While I'm not good at predicting the future I am good at one thing; determining the worst case scenario. I have a wild imagination and it's not too hard for me to start thinking about driving somewhere for a vacation and end up imagining a collapse of civilization and me sleeping in a tent on the side of the road.
I prefer to view risk in terms of the worst case scenario for a company. Obviously the survivalist societal breakdown storyline might be entertaining, but it's not a true worst case for investors. If we are reduced to drinking from streams and eating berries I don't think we'll care much about stocks.
For some companies a worst case scenario is a loss of confidence by their customers. Business isn't build on the premise of the highest quality item for the lowest price. It's built on relationships. A company might work with a higher cost supplier because they like the sales rep, or the supplier is more flexible with some aspect of their process. Another worse case for a company could be the loss of a critical supplier. A piece so critical that without it production ceases.
Every business has one or more critical failure points. Some companies need water, others types of metal, some reliable servers. The list is endless.
Assessing risk means looking at the worst case scenario and then determining the likelihood that the company can overcome that issue. If a brewery loses their water supply they can't make beer. But do they have enough cash that they can pay to have it trucked in for a period? If they are living paycheck to paycheck the loss of water for a week due to a water main break could be the difference between making interest payments and missing an interest payment.
The riskiest investments are ones where if the worst case scenario were to take place the company could end up in bankruptcy court or in liquidation. A loss of a critical supplier when no replacement is available, or the loss of consumer confidence due to a fatal error can cripple a company forever.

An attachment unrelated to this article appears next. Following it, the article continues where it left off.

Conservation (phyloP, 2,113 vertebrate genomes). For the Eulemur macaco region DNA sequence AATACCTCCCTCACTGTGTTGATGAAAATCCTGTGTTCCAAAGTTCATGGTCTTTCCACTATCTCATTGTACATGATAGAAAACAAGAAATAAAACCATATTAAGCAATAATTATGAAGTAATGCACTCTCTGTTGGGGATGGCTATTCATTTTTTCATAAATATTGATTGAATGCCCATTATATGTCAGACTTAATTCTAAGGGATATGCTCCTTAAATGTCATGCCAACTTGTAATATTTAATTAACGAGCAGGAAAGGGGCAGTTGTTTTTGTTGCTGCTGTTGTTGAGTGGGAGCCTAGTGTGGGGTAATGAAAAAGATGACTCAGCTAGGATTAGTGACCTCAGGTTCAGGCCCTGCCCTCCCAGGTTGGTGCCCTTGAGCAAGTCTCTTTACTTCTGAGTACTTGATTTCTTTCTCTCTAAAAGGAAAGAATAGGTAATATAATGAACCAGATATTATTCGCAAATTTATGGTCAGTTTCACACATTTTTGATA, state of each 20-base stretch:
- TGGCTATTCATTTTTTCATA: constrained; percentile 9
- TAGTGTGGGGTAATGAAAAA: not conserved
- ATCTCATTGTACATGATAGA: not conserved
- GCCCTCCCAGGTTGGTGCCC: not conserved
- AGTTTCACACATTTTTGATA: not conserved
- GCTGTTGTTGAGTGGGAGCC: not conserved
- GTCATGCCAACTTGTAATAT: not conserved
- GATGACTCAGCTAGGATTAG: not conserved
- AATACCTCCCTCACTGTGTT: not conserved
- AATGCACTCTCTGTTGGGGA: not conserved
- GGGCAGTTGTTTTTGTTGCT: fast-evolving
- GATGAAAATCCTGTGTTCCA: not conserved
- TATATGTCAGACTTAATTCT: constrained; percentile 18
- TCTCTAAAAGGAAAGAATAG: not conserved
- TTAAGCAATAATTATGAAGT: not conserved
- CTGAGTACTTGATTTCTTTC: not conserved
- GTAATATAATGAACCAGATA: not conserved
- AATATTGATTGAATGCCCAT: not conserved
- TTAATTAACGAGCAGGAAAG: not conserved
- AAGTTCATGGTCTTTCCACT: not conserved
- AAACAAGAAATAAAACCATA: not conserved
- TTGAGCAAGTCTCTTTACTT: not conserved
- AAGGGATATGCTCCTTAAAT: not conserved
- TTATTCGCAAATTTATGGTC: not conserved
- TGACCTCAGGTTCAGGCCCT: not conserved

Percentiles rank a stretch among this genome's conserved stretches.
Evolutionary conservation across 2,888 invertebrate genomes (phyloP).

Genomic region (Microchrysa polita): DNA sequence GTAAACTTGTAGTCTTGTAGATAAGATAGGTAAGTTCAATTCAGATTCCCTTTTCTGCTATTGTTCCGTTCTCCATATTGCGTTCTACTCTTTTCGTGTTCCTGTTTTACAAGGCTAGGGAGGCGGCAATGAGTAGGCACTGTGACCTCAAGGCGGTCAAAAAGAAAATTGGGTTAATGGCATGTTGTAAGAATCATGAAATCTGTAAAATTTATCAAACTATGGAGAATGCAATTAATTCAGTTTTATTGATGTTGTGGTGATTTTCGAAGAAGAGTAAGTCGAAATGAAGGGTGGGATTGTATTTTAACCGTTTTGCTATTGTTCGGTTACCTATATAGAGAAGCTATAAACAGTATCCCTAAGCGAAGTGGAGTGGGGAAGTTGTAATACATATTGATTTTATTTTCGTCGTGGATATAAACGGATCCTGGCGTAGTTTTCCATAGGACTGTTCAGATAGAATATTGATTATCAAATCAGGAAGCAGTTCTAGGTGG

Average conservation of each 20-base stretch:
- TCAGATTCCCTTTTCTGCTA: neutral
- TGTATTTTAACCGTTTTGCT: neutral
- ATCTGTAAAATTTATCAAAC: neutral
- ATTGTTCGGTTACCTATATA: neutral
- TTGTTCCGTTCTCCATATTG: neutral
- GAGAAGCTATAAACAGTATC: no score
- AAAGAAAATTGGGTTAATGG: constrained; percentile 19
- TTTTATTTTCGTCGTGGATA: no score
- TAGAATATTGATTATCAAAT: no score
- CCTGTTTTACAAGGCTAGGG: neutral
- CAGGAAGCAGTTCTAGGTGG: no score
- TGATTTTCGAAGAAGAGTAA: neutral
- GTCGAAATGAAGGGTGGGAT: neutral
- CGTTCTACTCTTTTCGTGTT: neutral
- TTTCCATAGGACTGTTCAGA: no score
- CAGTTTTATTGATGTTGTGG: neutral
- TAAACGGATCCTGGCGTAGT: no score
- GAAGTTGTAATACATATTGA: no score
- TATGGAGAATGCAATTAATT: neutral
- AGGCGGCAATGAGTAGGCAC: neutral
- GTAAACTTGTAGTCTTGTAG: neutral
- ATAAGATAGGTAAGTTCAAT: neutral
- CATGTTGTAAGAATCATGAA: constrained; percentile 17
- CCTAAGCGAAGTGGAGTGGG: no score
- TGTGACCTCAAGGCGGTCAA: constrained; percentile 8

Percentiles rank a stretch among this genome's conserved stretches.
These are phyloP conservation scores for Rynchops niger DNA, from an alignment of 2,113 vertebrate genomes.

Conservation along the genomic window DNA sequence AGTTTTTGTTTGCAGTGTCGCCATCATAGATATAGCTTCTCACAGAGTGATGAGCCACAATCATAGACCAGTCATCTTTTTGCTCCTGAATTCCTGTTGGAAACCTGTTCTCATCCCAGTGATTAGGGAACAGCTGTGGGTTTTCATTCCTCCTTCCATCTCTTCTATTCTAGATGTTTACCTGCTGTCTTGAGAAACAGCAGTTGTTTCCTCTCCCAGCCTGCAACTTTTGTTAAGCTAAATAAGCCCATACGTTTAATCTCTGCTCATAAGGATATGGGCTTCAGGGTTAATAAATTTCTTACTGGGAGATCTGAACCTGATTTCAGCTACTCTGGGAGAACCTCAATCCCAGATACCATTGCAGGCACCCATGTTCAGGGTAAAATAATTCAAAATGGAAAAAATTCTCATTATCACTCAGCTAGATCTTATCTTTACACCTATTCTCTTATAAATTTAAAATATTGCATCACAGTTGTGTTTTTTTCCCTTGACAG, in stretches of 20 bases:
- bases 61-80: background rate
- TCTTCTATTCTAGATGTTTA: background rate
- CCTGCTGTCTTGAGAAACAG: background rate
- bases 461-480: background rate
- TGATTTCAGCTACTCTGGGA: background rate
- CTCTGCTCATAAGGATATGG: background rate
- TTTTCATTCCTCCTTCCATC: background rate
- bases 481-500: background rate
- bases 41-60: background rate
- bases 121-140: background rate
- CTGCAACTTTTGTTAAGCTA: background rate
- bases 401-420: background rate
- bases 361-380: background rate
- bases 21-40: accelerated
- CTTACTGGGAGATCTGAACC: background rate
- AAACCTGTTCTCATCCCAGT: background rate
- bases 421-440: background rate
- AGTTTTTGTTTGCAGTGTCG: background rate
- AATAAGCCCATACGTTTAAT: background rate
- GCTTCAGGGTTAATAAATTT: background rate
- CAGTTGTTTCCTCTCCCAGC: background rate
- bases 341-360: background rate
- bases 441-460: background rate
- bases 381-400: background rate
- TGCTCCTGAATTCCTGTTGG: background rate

Companies have the ability to rebound from a variety of problems. When I was looking at Japanese net-nets there were companies that could last for 20-30 years without another cent of revenue. Outside of a Japanese Yen devaluation or outright fraud those companies were almost risk-proof.
When looking at risk from a portfolio perspective it's important to dig into the worst case scenario of each holding. But a potential danger for investors is that they will become too pessimistic and never invest in anything. I temper my worst case evaluation with my optimistic belief that humans are creative, inventive and resourceful, and when put in a tough situation usually find a way to get out with the least pain.
When considering a new investment I like to think about potential worst case scenarios and their implications for the stock. Am I comfortable with the downside in each of those scenarios? If I am and the stock is undervalued then it's very likely I'll buy a position. Is my risk analysis as precise as mathematical models? Absolutely not, but I also believe it captures a lot of situations models fail to catch too. One of the keys to making money in small undervalued stocks is avoiding losses. While my risk assessment methods might be unorthodox they do seem to work with avoiding losses.